Fire Service Provides Details About Helicopter Crash Response

V.I. Fire Service Director Daryl A. George Sr. was flanked on Wednesday by representatives from a range of first responder agencies that he said mounted a coordinated search and rescue effort. (Source photo by James Gardner)

A brief press conference from V.I. Fire Service on Wednesday detailed the coordinated response effort that took about two days to recover the victims of Monday’s fatal helicopter crash on St. Thomas.

Fire Service Director Daryl A. George Sr. said a collaboration of crews from Emergency Medical Services, St. Thomas Rescue, the V.I. Police Department, V.I. Territorial Emergency Management Agency and the V.I. Port Authority’s Fire and Rescue Division helped establish a joint incident command center that helped responders clear a path to the crash site, near the Botany Bay preserve.

Fire Service initially received a call from emergency 911 at approximately 3:15 p.m. on Monday about the crash and sent out its first responding unit from Tango Company, with more from the Echo and Hotel companies joining after additional reports came in at 3:16 p.m. about heavy smoke coming from the area.

Crews of five were sent into “heavy, dense” vegetation, which George said later was cleared by St. Thomas Rescue volunteers with chainsaws, to locate the crash site. The site was found within 30 minutes, and fire teams began to extinguish the fire they found, afterward searching for victims. Four were found, identified by George on Wednesday as pilot Maria Rodriguez and passengers Daniel Yanonne, Neisha Zahn and Tyler Yannone.

“Earlier reports stated there were five victims, so the crews continued to search,” George said. “After a long process of trying to determine if there was a fifth member, it was determined there were only four passengers at the airport.”

With VIPA updating the NTSB and Federal Aviation Administration with information and waiting for guidance and approval to “retrieve” the victims, first responders suspended their efforts when darkness came as conditions in the area became unsafe.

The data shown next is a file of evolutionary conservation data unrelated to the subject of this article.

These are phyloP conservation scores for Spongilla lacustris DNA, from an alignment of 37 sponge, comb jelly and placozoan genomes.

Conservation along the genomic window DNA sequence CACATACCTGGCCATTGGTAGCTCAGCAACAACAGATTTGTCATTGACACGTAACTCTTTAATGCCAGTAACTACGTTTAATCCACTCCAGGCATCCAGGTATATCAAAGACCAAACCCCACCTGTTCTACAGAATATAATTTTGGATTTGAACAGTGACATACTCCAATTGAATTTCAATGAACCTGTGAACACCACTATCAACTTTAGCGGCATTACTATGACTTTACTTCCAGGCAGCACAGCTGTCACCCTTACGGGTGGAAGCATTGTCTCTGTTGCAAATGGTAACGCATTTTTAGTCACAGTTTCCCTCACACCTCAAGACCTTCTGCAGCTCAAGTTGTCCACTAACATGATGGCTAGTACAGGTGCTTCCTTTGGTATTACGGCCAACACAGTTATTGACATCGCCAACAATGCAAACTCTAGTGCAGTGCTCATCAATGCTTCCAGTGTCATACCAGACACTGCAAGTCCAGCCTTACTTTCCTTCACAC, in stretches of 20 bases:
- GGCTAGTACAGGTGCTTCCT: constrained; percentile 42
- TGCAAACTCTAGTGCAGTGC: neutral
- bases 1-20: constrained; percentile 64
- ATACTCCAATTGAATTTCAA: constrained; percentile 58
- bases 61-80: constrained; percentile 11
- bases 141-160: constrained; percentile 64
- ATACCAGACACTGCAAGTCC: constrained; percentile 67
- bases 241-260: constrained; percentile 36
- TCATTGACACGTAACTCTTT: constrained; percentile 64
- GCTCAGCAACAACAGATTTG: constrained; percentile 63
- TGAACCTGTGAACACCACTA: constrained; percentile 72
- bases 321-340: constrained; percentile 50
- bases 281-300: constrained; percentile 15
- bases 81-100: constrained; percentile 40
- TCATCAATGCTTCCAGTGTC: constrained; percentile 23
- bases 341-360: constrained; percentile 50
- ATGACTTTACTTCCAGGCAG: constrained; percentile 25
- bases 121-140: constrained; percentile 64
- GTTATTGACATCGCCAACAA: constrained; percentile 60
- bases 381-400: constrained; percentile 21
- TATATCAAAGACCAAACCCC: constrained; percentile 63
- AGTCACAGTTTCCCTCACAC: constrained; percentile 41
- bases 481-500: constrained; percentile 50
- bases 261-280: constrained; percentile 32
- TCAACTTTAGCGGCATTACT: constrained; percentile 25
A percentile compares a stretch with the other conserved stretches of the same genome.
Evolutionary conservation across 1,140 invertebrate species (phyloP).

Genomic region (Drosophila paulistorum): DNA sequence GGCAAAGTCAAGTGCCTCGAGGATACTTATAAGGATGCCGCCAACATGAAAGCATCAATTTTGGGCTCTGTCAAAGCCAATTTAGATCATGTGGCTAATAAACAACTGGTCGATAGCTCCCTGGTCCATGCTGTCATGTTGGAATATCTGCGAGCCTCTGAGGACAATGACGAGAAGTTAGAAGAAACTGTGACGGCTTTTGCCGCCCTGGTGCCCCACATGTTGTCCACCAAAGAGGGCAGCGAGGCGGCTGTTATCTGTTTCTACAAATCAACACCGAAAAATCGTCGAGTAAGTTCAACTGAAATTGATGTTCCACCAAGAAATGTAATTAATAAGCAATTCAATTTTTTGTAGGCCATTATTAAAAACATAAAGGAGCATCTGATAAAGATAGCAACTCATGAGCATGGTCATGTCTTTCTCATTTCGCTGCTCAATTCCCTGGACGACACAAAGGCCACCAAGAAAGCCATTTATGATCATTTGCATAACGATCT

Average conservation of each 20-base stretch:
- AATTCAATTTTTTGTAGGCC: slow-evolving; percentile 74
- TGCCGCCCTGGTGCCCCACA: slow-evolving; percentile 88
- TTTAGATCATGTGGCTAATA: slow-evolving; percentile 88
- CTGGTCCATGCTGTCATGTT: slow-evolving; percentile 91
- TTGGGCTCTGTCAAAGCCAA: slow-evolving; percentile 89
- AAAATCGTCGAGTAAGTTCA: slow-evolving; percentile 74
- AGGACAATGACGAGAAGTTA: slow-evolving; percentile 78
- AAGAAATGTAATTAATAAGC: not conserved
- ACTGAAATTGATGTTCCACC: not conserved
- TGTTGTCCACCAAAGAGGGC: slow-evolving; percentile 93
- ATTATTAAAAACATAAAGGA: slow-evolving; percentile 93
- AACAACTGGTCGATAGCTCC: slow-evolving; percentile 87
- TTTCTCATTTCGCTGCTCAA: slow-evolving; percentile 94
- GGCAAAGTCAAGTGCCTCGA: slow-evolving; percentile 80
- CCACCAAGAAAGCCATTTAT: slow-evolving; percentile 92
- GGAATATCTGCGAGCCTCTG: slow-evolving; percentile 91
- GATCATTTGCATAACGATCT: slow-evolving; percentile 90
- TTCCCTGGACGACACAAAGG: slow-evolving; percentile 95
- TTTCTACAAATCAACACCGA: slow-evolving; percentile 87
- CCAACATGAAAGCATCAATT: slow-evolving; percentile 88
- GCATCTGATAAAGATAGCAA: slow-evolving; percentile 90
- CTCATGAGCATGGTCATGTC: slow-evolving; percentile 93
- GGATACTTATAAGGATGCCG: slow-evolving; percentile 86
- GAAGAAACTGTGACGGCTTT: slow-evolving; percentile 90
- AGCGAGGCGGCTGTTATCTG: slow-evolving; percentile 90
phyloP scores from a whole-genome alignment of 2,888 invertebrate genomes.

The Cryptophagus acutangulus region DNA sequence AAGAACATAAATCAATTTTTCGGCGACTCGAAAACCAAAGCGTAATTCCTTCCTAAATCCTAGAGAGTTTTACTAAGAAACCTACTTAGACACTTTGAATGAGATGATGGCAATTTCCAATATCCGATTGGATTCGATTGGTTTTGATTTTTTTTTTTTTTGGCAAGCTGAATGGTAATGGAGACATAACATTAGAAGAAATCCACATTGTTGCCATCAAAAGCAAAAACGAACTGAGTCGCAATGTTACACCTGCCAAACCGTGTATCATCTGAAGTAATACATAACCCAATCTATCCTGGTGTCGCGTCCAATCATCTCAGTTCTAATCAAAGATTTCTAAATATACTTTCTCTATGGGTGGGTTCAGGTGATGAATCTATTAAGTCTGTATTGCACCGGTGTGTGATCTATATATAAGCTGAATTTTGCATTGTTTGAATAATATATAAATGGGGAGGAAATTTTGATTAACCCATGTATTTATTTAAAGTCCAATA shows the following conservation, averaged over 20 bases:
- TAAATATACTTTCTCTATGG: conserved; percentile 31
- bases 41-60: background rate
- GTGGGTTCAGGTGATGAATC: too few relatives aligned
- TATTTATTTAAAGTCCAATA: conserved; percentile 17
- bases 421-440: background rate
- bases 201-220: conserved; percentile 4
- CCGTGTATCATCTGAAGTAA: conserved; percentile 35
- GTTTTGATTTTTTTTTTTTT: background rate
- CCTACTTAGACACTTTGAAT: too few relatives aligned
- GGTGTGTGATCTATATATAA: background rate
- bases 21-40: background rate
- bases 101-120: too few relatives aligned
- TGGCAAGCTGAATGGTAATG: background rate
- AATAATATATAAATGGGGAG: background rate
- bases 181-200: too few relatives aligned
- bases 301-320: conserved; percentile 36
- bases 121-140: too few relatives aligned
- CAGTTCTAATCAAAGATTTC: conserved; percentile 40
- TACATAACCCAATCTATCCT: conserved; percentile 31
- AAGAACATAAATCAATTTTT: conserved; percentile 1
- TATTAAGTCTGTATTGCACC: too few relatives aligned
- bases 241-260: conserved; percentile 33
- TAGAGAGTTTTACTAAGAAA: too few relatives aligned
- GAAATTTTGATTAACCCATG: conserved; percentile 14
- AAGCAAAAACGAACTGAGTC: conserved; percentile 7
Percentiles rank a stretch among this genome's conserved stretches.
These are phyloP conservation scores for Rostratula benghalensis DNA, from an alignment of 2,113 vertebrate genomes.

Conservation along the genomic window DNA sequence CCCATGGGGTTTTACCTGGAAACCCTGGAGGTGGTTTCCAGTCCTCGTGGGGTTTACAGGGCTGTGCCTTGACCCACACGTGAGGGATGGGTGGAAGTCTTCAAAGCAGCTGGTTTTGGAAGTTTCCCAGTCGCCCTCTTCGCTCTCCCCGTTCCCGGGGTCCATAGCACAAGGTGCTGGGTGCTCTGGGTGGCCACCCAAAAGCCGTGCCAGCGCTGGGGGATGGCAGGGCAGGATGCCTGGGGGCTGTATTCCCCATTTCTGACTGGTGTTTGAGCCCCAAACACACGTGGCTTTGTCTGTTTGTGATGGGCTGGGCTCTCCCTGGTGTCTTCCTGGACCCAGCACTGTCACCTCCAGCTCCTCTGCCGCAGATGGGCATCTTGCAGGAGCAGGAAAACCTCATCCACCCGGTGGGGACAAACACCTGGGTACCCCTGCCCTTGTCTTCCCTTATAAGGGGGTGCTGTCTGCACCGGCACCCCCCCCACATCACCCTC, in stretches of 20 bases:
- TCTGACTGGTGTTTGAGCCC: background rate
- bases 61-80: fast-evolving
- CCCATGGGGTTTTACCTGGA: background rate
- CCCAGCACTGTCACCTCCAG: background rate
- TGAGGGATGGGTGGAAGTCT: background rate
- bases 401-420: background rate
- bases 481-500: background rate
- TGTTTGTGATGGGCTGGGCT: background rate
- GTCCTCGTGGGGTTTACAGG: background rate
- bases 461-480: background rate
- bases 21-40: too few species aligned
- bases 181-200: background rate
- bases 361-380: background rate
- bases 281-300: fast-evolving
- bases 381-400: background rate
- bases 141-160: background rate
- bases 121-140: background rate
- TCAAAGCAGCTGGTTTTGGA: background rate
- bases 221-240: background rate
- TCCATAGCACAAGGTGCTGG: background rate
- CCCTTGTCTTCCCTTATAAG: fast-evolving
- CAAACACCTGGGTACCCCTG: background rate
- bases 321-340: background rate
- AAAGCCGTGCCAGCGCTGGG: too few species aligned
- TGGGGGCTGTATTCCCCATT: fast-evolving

George said that at 6:30 a.m. Tuesday, crews were once again back at the scene, with recovery completed at approximately 9:47 a.m. after the Justice Department’s Medical Examiner and team transported the victims to Schneider Regional Medical Center.

Operating within a close-knit community, George said all responding this week were touched by the tragedy and offered condolences to the families and loved ones involved.

Tuesday, Rodriguez’s daughter and manager of Caribbean Buzz Helicopters Charlotte Van Heurck issued a statement on behalf of the company, whose team is “devastated by this accident and the subsequent loss of life.”

“Extensive research will be needed to learn exactly what caused the accident. Right now, we are focused on supporting the families of those lost,” the statement said. “Out of respect for the privacy of the family of the passengers on board during the accident that occurred yesterday, we cannot provide any further details at this time.”

Rodriguez was remembered by her daughter as a lifelong St. Thomas resident with more than 25 years of flight experience, who was extensively familiar with the aircraft, area and flight-related conditions. She is survived by her husband and two children.

On Wednesday, Antilles Head of School Liz Morrison also took time to reflect on Tyler Yannone, who was a member of the school’s Class of 2021.

“Tyler was a really kind, joyful, thoughtful and genuine young man. I loved his passion for flying and the way that he was so authentic. Adolescence can be a messy time characterized by self-doubt and insecurity, but I never saw that in Tyler. He talked to everyone and was just as comfortable with adults as he was with his peers. He loved his parents and he loved life,” Morrison said.

“I admired the way he made a conscious decision to see the good in every situation and in all people. Every interaction with him left me feeling more positive and optimistic. I love the energy of people like that,” she added. “Throughout this challenging year of managing school during a pandemic, Tyler came to school every day with a positive attitude just grateful for the opportunity. He was certainly a model for all to follow.”

Students have also shared stories about their classmate’s character, she said.

“He wasn’t just a good, loyal friend. He took the time to talk to everyone,” Morrison said. “He took the time to talk to our younger Lower School students. He took the time to care about others in genuine ways. It was never fake or for show. It was because he cared. It is a rare human that is as kind and thoughtful as Tyler.”

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